Con­sci­en­tious, or­gan­ised civil so­ci­ety must bring change

The Star Early Edition - - OPINION & ANALYSIS -

Some ANC lead­ers, rep­re­sen­ta­tives, MPs fear that with­out a po­lit­i­cal po­si­tion their fu­ture is bleak

AT THE height of the civil rights move­ment Martin Luther King Jr warned his fol­low­ers that “the hottest part of hell is re­served for those who stand and stare when there is a moral cri­sis”. This is what in­spired him and his fol­low­ers to pray, march and even face death for the sake of free­dom.

They spoke truth to power. The cu­mu­la­tive ef­fect of thou­sands of free­dom marchers was a new aware­ness of the evils of racism and white mo­nop­oly cap­i­tal.

While Dr M Luther King, the Black Pan­thers and a host of mil­i­tant groups, black and white, may not have achieved their ideal goals, Amer­ica was never go­ing to be the same again. Fast for­ward to the height of apartheid dic­ta­tor­ship from 1960 to 1990.

The op­pressed masses in South Africa de­cided enough was enough. While the armed wings of the lib­er­a­tion move­ments and po­lit­i­cal lead­ers on Robben Is­land made a sig­nif­i­cant con­tri­bu­tion to the fight against apartheid it was ul­ti­mately the up­ris­ing of mil­lions of pa­tri­ots who dealt the coup de grace to apartheid.

They op­er­ated un­der the tag “rolling mass ac­tion”. The ma­jor­ity were black be­cause they were the most op­pressed.

They were sup­ported by a small but sig­nif­i­cant num­ber of white peo­ple, mostly lib­er­als, in­tel­lec­tu­als, stu­dents, white left, re­li­gious lead­ers, stu­dents and a sprin­kling of rad­i­cal loonies.

The year 2017 may well be de­scribed as the be­gin­ning of our own Arab Spring, with a dif­fer­ence. The rev­o­lu­tion­ary re­bel­lion in the Arab coun­tries was against naked fas­cism and dic­ta­tor­ship. In con­trast, we have a con­sti­tu­tion that is de­scribed as the most pro­gres­sive in the world.

The ral­ly­ing-point for our mil­i­tants is that we must de­fend the con­sti­tu­tion at all costs. The marches which have taken place so far have com­mon ob­jec­tives.

They are racially mixed and in­volve the young, mid­dle aged, ed­u­cated, work­ers, in­tel­lec­tu­als, busi­ness lead­ers, an­gry young peo­ple most of whom are not af­fil­i­ated to any po­lit­i­cal party. Housewives and thou­sands of faith-based ad­her­ents are just sick­ened by ram­pant and ar­ro­gant cor­rup­tion, poverty, un­em­ploy­ment, de­gen­er­a­tion of our coun­try to junk sta­tus, pub­lic scan­dals and loot­ing of state re­sources.

Un­less a res­o­lu­tion is found soon there are omi­nous signs that the sit­u­a­tion will get worse be­fore it im­proves.

Some groups and in­di­vid­u­als are al­ready beat­ing war drums, cre­at­ing no-go ar­eas, threat­en­ing vi­o­lence against per­ceived dis­sent­ing in­di­vid­u­als.

The con­sti­tu­tional mech­a­nism to force Pres­i­dent Ja­cob Zuma to va­cate his of­fice is to dis­solve Par­lia­ment and call for new elec­tions. The sec­ond al­ter­na­tive is for the ANC to re­call Zuma from po­si­tions of state pres­i­dent as well as pres­i­dent of the ANC. To suc­ceed, both op­tions would re­quire the sup­port of or con­do­na­tion by the lead­er­ship of the ANC, ei­ther en bloc or at least enough in­di­vid­ual mem­bers of the NEC and ANC par­lia­men­tary cau­cus.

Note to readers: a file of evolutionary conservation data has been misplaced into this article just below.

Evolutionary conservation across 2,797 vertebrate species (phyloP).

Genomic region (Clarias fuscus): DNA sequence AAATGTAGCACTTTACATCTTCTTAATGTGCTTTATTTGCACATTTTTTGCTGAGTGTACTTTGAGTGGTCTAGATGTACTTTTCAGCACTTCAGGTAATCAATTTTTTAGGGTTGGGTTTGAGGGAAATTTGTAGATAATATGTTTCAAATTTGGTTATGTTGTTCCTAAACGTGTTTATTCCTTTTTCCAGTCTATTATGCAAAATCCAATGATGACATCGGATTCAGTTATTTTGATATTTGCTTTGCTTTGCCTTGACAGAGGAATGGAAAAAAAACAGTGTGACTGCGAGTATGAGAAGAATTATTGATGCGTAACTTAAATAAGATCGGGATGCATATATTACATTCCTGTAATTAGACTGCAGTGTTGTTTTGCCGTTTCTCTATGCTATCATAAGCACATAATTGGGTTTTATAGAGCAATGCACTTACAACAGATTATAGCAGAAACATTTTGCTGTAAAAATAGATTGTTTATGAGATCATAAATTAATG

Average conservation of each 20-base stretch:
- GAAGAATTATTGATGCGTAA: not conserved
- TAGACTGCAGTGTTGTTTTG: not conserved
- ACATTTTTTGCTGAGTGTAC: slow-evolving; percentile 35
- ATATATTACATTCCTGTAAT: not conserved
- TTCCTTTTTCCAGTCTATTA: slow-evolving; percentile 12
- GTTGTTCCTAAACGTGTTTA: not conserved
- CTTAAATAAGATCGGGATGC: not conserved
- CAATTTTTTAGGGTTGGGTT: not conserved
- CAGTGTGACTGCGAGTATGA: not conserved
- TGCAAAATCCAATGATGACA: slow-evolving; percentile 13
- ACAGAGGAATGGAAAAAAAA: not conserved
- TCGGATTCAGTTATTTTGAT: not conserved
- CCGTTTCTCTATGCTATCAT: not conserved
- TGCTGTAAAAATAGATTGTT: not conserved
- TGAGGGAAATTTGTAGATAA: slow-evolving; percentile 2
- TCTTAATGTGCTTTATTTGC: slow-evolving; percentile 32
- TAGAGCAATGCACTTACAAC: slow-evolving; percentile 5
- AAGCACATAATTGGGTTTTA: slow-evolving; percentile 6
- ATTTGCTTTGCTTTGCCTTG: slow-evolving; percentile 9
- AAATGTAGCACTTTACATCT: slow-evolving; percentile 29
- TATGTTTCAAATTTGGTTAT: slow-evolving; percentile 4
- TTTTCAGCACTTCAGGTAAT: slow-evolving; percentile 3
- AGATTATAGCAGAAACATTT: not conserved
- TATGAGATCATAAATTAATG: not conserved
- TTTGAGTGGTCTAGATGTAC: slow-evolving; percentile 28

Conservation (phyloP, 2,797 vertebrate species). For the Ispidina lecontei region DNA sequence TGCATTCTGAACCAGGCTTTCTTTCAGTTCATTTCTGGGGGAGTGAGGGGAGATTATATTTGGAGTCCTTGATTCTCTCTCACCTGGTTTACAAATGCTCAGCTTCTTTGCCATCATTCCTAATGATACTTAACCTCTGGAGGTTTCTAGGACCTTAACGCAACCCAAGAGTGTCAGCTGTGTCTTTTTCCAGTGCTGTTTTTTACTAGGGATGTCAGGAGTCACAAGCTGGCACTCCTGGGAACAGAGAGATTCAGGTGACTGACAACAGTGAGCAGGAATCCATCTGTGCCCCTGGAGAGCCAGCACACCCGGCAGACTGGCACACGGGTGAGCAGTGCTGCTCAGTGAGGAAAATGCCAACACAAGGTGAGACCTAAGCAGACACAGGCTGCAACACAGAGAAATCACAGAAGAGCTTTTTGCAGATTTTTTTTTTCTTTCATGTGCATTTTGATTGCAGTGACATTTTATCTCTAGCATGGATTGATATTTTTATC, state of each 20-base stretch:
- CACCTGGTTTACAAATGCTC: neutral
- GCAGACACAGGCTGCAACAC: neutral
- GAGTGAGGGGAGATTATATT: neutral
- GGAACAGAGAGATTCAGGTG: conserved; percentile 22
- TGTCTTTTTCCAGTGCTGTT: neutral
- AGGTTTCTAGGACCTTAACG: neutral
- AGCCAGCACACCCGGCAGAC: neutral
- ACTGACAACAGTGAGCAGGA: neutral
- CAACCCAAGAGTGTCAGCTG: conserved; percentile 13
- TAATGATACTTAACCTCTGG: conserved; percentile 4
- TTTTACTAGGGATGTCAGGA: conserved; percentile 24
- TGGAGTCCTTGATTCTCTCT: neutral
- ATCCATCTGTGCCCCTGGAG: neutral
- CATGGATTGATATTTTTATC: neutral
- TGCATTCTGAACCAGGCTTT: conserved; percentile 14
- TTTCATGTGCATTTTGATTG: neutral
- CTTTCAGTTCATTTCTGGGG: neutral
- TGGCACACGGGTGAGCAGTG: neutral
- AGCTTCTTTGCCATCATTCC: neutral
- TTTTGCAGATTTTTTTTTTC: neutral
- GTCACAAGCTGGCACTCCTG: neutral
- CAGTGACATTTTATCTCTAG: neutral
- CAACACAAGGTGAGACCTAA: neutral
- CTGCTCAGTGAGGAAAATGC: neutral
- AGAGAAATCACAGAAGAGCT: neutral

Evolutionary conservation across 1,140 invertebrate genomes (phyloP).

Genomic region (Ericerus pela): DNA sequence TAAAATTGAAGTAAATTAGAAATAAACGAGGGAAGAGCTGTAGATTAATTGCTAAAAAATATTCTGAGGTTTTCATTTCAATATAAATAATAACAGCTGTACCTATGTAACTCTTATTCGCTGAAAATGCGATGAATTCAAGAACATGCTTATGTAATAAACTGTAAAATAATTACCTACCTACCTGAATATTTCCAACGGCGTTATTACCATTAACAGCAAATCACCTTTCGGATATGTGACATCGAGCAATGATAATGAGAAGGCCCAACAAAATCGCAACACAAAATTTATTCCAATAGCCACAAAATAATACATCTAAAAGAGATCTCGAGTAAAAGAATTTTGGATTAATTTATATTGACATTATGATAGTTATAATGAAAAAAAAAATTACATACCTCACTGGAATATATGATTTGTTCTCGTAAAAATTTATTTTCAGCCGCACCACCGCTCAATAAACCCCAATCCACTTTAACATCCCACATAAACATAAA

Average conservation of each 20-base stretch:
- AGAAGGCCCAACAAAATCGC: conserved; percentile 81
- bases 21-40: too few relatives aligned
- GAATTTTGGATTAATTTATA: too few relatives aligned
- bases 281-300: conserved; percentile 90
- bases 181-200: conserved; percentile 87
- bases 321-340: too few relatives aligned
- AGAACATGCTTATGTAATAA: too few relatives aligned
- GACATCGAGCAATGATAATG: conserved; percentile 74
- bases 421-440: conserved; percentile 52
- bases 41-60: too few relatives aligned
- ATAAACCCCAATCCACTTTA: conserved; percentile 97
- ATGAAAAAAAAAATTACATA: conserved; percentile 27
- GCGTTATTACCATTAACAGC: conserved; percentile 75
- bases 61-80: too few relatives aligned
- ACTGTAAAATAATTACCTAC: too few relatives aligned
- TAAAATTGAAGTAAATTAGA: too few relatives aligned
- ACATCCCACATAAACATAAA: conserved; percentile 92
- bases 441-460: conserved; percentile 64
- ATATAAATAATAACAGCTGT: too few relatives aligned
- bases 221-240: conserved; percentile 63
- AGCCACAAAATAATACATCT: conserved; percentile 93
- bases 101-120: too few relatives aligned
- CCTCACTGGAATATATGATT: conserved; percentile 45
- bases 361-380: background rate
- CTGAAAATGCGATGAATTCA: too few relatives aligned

Granted there are still hon­est and ded­i­cated ANC mem­bers, most are swayed by the pol­i­tics of the stom­ach. It would take a highly prin­ci­pled leader to face his wife and chil­dren to de­clare his in­ten­tion to re­sign from Par­lia­ment in which he can no longer serve with a clean con­science.

Their re­sponse is pre­dictable: “Ntate, are you crazy or have you been mis­led by those holier than thou, pas­tors and vet­er­ans? What will the peo­ple say?

“Don’t lis­ten to the anti-Zuma crack­pots.”

At least you can count on your Naledi Pan­dor, Lindiwe Sisulu, Makhosi Khoza, some mem­bers of the SACP, Pravin Gord­han, Jack­son Mthembu, Mce­bisi Jonas, Thabang Mak­wetla and oth­ers like them.

Some fear that with­out a po­lit­i­cal po­si­tion their fu­ture is bleak. Imag­ine newly ap­pointed min­is­ters and deputies aban­don­ing the honey they have hardly tasted. Place your­self in the shoes of ten­der­preneurs who might be un­cer­tain about the se­cu­rity of their loot.

These are mer­ce­nar­ies who will jump ship at the first sign when Zuma goes down.

They will swear they never sup­ported him or they only strate­gi­cally stayed on to “cor­rect” the sit­u­a­tion from in­side.

Sounds fa­mil­iar? Ban­tus­tan lead­ers and col­lab­o­ra­tors with apartheid swore they only re­mained in the sys­tem in or­der to bring about democ­racy.

All things said and done, only a highly con­sci­en­tious and or­gan­ised civil so­ci­ety will change the sta­tus quo. Enough is enough. We de­mand change now.

There is so much at stake that peo­ple can no longer tol­er­ate pre­tenders to the pres­i­dency who are pussy­foot­ing.

Those days are over. Don’t ex­pect peo­ple, not even your ar­dent fol­low­ers, to take the bul­let for you un­less you can demon­strate a will­ing­ness to do like­wise.

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